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The record is made up of 1 volume (322 folios). It was created in 1910. It was written in English. The original is part of the British Library: India Office The department of the British Government to which the Government of India reported between 1858 and 1947. The successor to the Court of Directors. Records and Private Papers.


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The Bashakardls are, of course, nominally Musalmans, but the bonds of
their religion appear to sit lightly on them. Their women do not cover
their faces, and indeed they appear to enjoy much more liberty than the
females of other Muhammadan countries.
Owing partly to its remoteness from the central government, and partly
to its poverty, which is such that it is nobody’s interest to improve matters,
a state of lawlessness and quasi-independence exists among the chiefs of
Bashakard, which is probably unequalled in any other part of Persia. The
abundant water-supply, which might easily be turned to good account
for irrigation purposes, is allowed to run to waste, and cattle cannot be sent
to graze at any distance from their villages without an armed escort.
Amongst such a people and in such circumstances industry of any kind
is, needless to say, non-existent, and agriculture only of the most primitive
character. The inhabitants herd a few flocks of sheep and goats, and
depend on their date crops, and a few badly-cultivated patches of Indian-
corn and wheat, for a hand-to-mouth livelihood.
This low state of civilization is due, no doubt, largely to the charac
ter of the people themselves and to the strong strain of negro blood,
apparently of a very low type, with which they are tainted, but probably
no less to the neglect of the central authority ; and as long as this neglect
continues, or until the country comes under a more beneficent govern
ment, there does not appear to be much likelihood of its rising in the scale.
— (Galindo, 1888 ; Massy and Medley, 1893 ; Sykes, 1902.)
Bashib, the road from Jashk to this village, crosses the rivers Marik and
Tararqand, and passes three villages, one about 13th mile, the second about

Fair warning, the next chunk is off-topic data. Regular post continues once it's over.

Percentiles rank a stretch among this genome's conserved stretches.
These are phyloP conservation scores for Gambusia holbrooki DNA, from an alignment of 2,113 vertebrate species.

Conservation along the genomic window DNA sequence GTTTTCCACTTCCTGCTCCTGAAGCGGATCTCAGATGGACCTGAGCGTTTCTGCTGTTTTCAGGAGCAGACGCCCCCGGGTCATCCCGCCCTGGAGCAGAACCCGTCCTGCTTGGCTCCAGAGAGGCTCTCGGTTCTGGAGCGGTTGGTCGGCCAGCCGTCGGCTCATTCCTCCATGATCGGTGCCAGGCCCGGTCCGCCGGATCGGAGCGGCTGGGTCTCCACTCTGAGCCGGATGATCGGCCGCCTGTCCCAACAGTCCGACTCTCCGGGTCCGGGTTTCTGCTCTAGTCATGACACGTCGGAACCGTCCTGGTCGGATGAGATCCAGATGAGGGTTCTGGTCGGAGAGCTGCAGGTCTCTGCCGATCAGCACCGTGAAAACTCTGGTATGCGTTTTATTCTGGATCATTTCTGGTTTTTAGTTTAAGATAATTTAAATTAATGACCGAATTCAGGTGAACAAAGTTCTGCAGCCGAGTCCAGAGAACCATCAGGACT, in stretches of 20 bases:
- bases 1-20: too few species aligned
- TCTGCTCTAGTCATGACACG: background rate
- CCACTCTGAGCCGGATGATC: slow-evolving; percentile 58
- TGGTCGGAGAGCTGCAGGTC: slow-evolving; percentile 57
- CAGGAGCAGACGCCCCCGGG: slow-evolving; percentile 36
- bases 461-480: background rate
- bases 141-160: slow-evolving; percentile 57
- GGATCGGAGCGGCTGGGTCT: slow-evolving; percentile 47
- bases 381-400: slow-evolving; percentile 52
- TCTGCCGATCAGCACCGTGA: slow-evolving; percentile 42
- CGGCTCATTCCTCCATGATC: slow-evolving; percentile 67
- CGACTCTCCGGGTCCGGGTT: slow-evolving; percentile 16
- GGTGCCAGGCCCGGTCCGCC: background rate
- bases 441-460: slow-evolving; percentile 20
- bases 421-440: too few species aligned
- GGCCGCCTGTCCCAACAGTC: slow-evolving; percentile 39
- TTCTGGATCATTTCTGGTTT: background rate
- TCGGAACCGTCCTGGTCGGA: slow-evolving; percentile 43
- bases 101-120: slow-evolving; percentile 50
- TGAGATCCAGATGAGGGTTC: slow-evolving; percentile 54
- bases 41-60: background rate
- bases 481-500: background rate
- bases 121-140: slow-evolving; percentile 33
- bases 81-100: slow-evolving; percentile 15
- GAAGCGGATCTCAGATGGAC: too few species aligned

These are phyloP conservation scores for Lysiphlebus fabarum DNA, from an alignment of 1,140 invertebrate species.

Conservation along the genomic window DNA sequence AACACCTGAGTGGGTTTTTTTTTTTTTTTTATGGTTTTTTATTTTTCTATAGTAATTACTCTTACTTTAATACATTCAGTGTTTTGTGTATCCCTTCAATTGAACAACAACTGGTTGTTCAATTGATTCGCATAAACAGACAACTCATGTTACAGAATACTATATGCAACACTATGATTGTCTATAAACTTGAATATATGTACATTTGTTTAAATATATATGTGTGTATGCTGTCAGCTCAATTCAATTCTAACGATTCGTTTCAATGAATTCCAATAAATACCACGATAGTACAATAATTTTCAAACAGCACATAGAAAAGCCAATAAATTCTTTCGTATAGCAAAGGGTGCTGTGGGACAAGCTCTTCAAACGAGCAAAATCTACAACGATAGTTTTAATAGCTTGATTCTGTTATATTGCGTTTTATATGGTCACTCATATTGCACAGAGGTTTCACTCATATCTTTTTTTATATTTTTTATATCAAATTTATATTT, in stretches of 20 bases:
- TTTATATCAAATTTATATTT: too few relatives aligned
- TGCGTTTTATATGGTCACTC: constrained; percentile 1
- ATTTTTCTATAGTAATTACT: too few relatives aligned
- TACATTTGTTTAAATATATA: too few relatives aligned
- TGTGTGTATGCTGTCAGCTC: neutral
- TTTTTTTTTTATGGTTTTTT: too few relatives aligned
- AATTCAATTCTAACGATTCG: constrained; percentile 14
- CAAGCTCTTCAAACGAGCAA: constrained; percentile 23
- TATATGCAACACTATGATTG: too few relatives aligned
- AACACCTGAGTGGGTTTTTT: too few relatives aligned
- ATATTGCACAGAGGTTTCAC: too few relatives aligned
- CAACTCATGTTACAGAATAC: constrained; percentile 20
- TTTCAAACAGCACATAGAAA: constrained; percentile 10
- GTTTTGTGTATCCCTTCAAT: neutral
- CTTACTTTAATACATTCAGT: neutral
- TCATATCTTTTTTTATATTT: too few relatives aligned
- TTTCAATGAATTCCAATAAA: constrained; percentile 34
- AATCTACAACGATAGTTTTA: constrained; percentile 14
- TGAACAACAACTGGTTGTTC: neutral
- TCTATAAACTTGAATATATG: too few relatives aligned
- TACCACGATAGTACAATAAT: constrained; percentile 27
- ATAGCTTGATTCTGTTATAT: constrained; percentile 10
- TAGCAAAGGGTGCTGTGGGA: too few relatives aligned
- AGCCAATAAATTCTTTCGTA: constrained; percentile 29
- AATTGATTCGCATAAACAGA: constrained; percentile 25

15th mile, and third 17th mile. They are surrounded by date trees and
situated about a mile from the sea. The village of Bashib is inhabited
by Baluchis, and there are a few huts also scattered over the ground. There
is a small bit of ground cultivated with wheat, and the water is good from
the spring. Other supplies are very scarce— (Shaikh Mohi-ud-Din,
A plain in Makran, some 5 miles wide, 7 miles from Pish Mant, on the
Chahbar-Geh road. It is composed of whitish clay intersected hyndlds.
On it lies Chah Shur, a salt well.— (Sykes ; Brazier-Creagh, 1893.)
A British station situated on the westernmost point of Qishm Island,
about 25 miles east by north of Lingeh town: there is also an Arab village
of the same name about 1 mile to the eastward.
Basidupoint is a low cliff, rising 20 feet above high-water mark, and is
level with a few date-trees: it is an airy position open to all the winds that
blow. The station was practically unoccupied, from the time when the
Indian naval squadron was abolished, until 1910, in which year it was re
opened as a coaling station in connection with the suppression of the
maseat arms-traffic. The former officers’ quarters, hospital, sepoy lines, bazar,

About this item


The item is Volume IV of the four-volume Gazetteer of Persia (1910 edition).

The volume comprises that portion of Persia south and east of the Bandar Abbas-Kirman-Birjand to Gazik line, with the exception of Sistan, 'which is dealt with in the Military Report on Persian Sistan'. It also includes the islands of Qishm, Hormuz, Hanjam, Larak etc. in the Persian Gulf Historically used by the British to refer to the sea area between the Arabian Peninsula and Iran. Often referred to as The Gulf or the Arabian Gulf. and the whole district of Shamil.

The gazetteer includes entries on villages, towns, administrative divisions, districts, provinces, tribes, halting-places, religious sects, mountains, hills, streams, rivers, springs, wells, dams, passes, islands and bays. The entries provide details of latitude, longitude, and elevation for some places, and information on history, communications, agriculture, produce, population, health, water supply, topography, climate, military intelligence, coastal features, ethnography, trade, economy, administration and political matters.

Information sources are provided at the end of each gazetteer entry, in the form of an author or source’s surname, italicised and bracketed.

The volume contains an index map, dated July 1909, on folio 323.

The volume also contains a glossary (folios 313-321).

Prepared by the General Staff, Army Headquarters, India.

Printed at the Government Monotype Press, India.

Extent and format
1 volume (322 folios)
Physical characteristics

Foliation: the foliation sequence for this description commences at the front cover with 1, and terminates at the inside back cover with 324; these numbers are written in pencil, are circled, and are located in the top right corner of the recto The front of a sheet of paper or leaf, often abbreviated to 'r'. side of each folio. Pagination: the volume also contains an original printed pagination sequence.

Written in
English in Latin script
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'GAZETTEER OF PERSIA. VOLUME IV.' [‎44r] (92/652), British Library: India Office Records and Private Papers, IOR/L/MIL/17/15/2/3, in Qatar Digital Library <> [accessed 19 November 2019]

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